• Get involved with Global Tennis Network, an online tennis network providing access to domestic and international communities, where you can share your own story, add to the conversation, and build a network.
  • Arthur Ashe, champion tennis player and activist, inspired many as the first Black man to win the US Open, Australian Open, and Wimbledon. Which athlete has inspired you the most? Share your response on social and tag the athlete. Please use #CitizenAshe.


  • Honor the life and legacy of Arthur Ashe by organizing community volunteer opportunities that help to revitalize and reimagine local community spaces. Visit VolunteerMatch to find volunteer opportunities in your community.
  • Nominate someone special in your community to be a CNN Hero.
  • Take an interactive virtual tour of the National Center for Civil and Human Rights, a museum and cultural institution that connects the US Civil Rights Movement to human rights challenges today.


  • CNN’s Impact Your World informs audiences on ways to take action on many global issues, like fighting racism or supporting mental health awareness. You can also see how people around the world are making an impact. Visit the website or join the conversation on Twitter @CNNImpact.
  • The Coaching Corps’ Race Equity Initiative is increasing community involvement and sport participation nationally among Black and brown adults with a focus on parents and community members, so their kids can reap the benefits of playing sports. Learn about how you can support the initiative and sign up to be a coach in your community.
  • Check out what local opportunities are available through USTA and become involved with active communities to enact positive social change.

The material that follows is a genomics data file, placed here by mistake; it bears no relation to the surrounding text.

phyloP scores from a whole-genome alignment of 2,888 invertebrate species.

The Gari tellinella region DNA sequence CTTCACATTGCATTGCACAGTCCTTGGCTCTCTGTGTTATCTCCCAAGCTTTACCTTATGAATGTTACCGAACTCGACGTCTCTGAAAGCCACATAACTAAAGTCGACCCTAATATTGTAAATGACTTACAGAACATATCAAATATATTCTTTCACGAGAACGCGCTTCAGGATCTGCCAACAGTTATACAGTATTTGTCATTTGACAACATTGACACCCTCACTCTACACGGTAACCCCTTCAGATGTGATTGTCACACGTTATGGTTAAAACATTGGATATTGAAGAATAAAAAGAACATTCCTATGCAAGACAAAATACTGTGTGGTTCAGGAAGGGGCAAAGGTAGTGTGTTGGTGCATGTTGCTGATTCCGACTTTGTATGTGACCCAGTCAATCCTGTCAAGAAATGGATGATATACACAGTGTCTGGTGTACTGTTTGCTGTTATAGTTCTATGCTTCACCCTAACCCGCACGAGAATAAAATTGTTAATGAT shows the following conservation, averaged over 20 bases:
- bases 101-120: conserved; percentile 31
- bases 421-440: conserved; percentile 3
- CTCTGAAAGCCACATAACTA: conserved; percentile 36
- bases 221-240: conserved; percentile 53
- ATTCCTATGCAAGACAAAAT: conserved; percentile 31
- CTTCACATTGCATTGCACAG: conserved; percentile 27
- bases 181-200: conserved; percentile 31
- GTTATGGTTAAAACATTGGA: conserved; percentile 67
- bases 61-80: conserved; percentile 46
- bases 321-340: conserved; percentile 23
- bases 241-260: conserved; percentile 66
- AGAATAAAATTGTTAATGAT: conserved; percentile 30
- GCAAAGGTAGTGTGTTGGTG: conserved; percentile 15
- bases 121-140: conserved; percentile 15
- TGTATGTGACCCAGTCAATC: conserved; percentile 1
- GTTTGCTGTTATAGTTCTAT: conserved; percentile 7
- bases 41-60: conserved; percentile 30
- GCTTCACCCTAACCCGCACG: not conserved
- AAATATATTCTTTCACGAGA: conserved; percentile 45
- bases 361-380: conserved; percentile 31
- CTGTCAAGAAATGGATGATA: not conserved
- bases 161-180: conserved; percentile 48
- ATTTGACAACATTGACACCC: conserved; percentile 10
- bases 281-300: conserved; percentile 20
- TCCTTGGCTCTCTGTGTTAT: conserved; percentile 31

• Apply to Good Sports to get equipment donations for your sports teams!
  • The Jackie Robinson Foundation’s JRF Scholars receive college scholarships of up to $30,000 and are financially sponsored to attend JRF’s annual, four-day “Mentoring and Leadership Conference” in New York City and other events throughout the year. Aside from generous financial support, Scholars benefit from a comprehensive, four-year program that includes career guidance, internship and permanent job placement, travel abroad, and leadership and practical life skills training. Apply here.
  • Want to find a great mentor? Find a mentoring opportunity here, or you can apply to be a mentor too!
  • Learn more about Arthur Ashe’s legacy at the Arthur Ashe Institute for Urban Health.
  • Athlete Ally works to end the structural and systemic oppression that isolates, excludes, and LGBTQI+ people in sports. Visit their Athletic Equality Index, which assesses inclusion policies and practices in NCAA Division-I athletic departments, to find your college or university and then take action by spreading the word about why inclusive policies and practices matter.
  • The Racial and Gender Report Card is the definitive assessment of hiring practices of women and people of color in most of the leading professional and amateur sports and sporting organizations in the United States.
  • Not all youth are born with privilege, opportunities, or a positive network. Some are raised throughout their lives thinking they’ll never be able to live the life they’ll want. This is because of the environment and the people who they surround themselves with every single day. Every Black person should have the ability to create the life they’ve always wanted and that’s what The 100 Black Men of America, Inc. provides.
  • The National Urban League is a historic civil rights organization dedicated to economic empowerment, equality, and social justice.
  • The Equal Justice Initiative is committed to ending mass incarceration and excessive punishment in the United States, to challenging racial and economic injustice, and to protecting basic human rights for the most vulnerable people in American society. Read more about their work in racial justice.
  • In 1969, the National Junior Tennis League (NJTL) was created as a way to gain and hold the attention of young people, with the hope of teaching them the importance of character, getting an education and becoming productive citizens. Looking to enroll to become an NJTL chapter for the first time or have questions about becoming an NJTL chapter? Click here to learn more.